Despite receiving the "Notice of Eligibility and Rights and Responsibilities" and the second certification form on August 22, Rock Tenn never received any additional medical information. Consequently, Rock Tenn had nothing to use to make its determination as to whether Harris was entitled to continuous leave or not. When it did not receive any additional information suggesting Harris needed continuous leave, Rock Tenn notified Harris that without the additional information he would be discharged. Nevertheless, Harris provided nothing and did not show up for work from August 25, 2011 until his October 13, 2011 discharge.

Harris then filed the present lawsuit, and made the following claims:

(1) Under the Family Medical Leave Act ("FMLA"), he made a (a) retaliation claim; and (b) an interference claim;
(2) Under the Americans with Disabilities Act ("ADA"), he made (a) a failure to accommodate claim; (b) a discrimination claim for failing to hire him as the waste water treatment operator; and (c) a discrimination claim for terminating him; and
(3) Under Title VII of the Civil Rights Act ("Title VII") and 42 U.S.C. § 1981, he made a (a) a failure to promote claim; (b) a discrimination claim for failing to hire him as the waste water treatment operator; and (c) a discrimination claim for terminating him.

The court will address each of these claims in turn.

II. DISCUSSION

Summary Judgment

Summary judgment is warranted under Rule 56(c) of the Federal Rules of Civil Procedure if "[t]here is no genuine issue as to any material fact and... the moving party is entitled to a judgment as a matter of law." Fed.R.Civ.P. 56(c). The rule "mandates the entry of summary judgment, after adequate time for discovery and upon motion, against a party who fails to make a sufficient showing to establish the existence of an element essential to that party's case, and on which that party will bear the burden of proof at trial." Celotex Corp. v. Catrett, 477 U.S. 317, 322 (1986). The party moving for summary judgment "bears the initial responsibility of informing the district court of the basis for its motion, and identifying those portions of [the record] which it believes demonstrate the absence of a genuine issue of material fact." Id. at 323. The nonmoving party must then "go beyond the pleadings" and "designate specific facts showing that there is a genuine issue for trial.'" Id. at 324.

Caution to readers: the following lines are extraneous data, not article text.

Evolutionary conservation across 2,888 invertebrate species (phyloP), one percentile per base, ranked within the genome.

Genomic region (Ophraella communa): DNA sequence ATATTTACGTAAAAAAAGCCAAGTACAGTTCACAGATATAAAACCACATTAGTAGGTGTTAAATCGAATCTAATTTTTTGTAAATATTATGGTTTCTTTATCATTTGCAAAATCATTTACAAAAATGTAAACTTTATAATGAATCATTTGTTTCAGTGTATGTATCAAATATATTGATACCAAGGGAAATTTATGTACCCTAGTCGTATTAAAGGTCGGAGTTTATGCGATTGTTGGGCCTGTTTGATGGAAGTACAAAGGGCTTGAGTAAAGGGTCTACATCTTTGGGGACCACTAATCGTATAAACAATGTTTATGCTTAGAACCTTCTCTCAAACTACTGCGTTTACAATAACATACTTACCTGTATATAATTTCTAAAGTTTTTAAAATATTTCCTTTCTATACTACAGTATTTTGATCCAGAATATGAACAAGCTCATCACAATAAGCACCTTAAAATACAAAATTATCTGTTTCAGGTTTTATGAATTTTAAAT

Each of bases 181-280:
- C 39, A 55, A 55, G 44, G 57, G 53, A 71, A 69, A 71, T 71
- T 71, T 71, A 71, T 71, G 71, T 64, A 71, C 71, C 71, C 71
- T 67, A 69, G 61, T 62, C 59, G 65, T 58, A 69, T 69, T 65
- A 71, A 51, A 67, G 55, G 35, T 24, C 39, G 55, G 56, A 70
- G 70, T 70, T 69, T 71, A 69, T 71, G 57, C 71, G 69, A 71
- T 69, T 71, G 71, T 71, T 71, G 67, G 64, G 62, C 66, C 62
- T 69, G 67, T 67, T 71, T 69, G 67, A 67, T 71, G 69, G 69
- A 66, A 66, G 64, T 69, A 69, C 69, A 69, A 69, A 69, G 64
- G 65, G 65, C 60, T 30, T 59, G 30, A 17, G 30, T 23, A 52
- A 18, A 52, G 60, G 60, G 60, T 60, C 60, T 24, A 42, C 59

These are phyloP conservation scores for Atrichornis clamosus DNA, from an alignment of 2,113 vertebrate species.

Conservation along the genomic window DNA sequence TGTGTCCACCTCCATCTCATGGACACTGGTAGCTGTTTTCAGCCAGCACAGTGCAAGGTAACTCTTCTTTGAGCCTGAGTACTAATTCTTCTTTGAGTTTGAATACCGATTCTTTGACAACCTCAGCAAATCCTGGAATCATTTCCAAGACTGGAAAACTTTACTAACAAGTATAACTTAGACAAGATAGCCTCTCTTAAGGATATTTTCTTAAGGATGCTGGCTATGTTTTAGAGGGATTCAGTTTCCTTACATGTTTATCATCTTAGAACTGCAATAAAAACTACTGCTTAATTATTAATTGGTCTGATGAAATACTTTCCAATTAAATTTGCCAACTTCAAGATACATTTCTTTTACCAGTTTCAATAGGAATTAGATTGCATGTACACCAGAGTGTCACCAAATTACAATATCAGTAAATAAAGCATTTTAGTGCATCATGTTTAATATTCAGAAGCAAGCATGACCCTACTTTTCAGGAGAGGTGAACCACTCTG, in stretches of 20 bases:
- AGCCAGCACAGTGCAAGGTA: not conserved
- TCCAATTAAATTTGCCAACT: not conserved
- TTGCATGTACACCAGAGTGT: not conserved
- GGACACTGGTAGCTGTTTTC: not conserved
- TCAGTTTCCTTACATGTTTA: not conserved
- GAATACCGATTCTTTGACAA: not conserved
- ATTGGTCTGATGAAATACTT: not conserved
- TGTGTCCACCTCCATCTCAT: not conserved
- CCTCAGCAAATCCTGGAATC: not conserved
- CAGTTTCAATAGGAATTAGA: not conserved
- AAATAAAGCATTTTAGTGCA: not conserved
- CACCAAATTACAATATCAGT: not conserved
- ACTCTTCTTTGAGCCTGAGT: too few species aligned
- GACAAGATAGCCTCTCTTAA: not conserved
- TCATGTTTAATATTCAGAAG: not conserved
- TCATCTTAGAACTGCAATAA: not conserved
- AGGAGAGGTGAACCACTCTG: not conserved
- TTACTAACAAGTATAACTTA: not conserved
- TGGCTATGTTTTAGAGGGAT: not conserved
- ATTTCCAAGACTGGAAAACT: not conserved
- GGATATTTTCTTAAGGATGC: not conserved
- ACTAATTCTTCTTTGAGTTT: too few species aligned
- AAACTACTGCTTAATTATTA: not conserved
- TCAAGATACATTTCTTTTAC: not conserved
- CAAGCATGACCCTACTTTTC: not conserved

On motion for summary judgment, "[t]he inquiry performed is the threshold inquiry of determining whether there is a need for a trial-whether, in other words, there are any genuine factual issues that properly can be resolved only by a finder of fact because they may reasonably be resolved in favor of either party." Anderson v. Liberty Lobby, Inc., 477 U.S. 242, 250 (1986). To determine whether there is a genuine dispute as to any material fact, the court must consider "all of the evidence in the record but refrain from making any credibility determinations or weighing the evidence." Turner v. Baylor Richardson Med. Ctr., 476 F.3d 337, 343 (5th Cir. 2007) (citing Reeves v. Sanderson Plumbing Prods., Inc., 530 U.S. 133, 150 (2000)). The court must make all reasonable inferences in favor of the non-moving party, Reeves, 530 U.S. at 150; ...